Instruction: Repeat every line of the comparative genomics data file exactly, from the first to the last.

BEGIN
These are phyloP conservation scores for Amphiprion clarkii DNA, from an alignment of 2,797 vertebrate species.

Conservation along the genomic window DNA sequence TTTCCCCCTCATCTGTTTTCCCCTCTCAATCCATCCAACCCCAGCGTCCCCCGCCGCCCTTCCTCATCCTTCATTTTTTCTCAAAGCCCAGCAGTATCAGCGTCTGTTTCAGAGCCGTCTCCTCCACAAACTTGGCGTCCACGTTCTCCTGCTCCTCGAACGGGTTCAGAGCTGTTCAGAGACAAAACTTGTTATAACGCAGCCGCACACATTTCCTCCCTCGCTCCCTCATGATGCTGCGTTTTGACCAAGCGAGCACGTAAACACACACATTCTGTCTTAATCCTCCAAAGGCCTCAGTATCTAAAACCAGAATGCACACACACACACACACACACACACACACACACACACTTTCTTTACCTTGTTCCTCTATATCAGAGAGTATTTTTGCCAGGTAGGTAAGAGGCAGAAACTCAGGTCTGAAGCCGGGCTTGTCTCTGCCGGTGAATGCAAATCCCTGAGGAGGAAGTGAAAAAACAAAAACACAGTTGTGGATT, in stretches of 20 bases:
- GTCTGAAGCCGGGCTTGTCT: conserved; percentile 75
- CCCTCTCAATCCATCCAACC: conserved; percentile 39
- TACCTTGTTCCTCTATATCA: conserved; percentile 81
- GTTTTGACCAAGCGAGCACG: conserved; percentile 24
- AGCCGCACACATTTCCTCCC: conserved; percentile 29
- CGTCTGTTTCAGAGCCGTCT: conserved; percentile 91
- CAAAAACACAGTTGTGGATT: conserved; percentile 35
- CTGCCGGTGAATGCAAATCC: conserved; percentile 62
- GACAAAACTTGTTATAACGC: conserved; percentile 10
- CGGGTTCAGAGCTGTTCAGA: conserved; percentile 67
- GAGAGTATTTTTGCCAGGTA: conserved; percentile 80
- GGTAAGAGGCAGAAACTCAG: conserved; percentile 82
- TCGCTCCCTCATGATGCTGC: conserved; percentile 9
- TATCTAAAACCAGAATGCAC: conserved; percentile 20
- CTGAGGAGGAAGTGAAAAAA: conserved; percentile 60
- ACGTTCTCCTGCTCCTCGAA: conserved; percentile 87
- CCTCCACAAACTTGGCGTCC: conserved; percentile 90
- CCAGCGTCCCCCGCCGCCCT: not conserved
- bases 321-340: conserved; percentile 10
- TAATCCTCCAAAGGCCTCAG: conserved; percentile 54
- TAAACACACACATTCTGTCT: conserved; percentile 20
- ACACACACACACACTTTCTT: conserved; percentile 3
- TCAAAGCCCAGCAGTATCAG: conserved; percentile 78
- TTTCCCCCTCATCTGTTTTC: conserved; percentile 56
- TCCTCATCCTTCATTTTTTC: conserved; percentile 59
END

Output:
These are phyloP conservation scores for Amphiprion clarkii DNA, from an alignment of 2,797 vertebrate species.

Conservation along the genomic window DNA sequence TTTCCCCCTCATCTGTTTTCCCCTCTCAATCCATCCAACCCCAGCGTCCCCCGCCGCCCTTCCTCATCCTTCATTTTTTCTCAAAGCCCAGCAGTATCAGCGTCTGTTTCAGAGCCGTCTCCTCCACAAACTTGGCGTCCACGTTCTCCTGCTCCTCGAACGGGTTCAGAGCTGTTCAGAGACAAAACTTGTTATAACGCAGCCGCACACATTTCCTCCCTCGCTCCCTCATGATGCTGCGTTTTGACCAAGCGAGCACGTAAACACACACATTCTGTCTTAATCCTCCAAAGGCCTCAGTATCTAAAACCAGAATGCACACACACACACACACACACACACACACACACACACTTTCTTTACCTTGTTCCTCTATATCAGAGAGTATTTTTGCCAGGTAGGTAAGAGGCAGAAACTCAGGTCTGAAGCCGGGCTTGTCTCTGCCGGTGAATGCAAATCCCTGAGGAGGAAGTGAAAAAACAAAAACACAGTTGTGGATT, in stretches of 20 bases:
- GTCTGAAGCCGGGCTTGTCT: conserved; percentile 75
- CCCTCTCAATCCATCCAACC: conserved; percentile 39
- TACCTTGTTCCTCTATATCA: conserved; percentile 81
- GTTTTGACCAAGCGAGCACG: conserved; percentile 24
- AGCCGCACACATTTCCTCCC: conserved; percentile 29
- CGTCTGTTTCAGAGCCGTCT: conserved; percentile 91
- CAAAAACACAGTTGTGGATT: conserved; percentile 35
- CTGCCGGTGAATGCAAATCC: conserved; percentile 62
- GACAAAACTTGTTATAACGC: conserved; percentile 10
- CGGGTTCAGAGCTGTTCAGA: conserved; percentile 67
- GAGAGTATTTTTGCCAGGTA: conserved; percentile 80
- GGTAAGAGGCAGAAACTCAG: conserved; percentile 82
- TCGCTCCCTCATGATGCTGC: conserved; percentile 9
- TATCTAAAACCAGAATGCAC: conserved; percentile 20
- CTGAGGAGGAAGTGAAAAAA: conserved; percentile 60
- ACGTTCTCCTGCTCCTCGAA: conserved; percentile 87
- CCTCCACAAACTTGGCGTCC: conserved; percentile 90
- CCAGCGTCCCCCGCCGCCCT: not conserved
- bases 321-340: conserved; percentile 10
- TAATCCTCCAAAGGCCTCAG: conserved; percentile 54
- TAAACACACACATTCTGTCT: conserved; percentile 20
- ACACACACACACACTTTCTT: conserved; percentile 3
- TCAAAGCCCAGCAGTATCAG: conserved; percentile 78
- TTTCCCCCTCATCTGTTTTC: conserved; percentile 56
- TCCTCATCCTTCATTTTTTC: conserved; percentile 59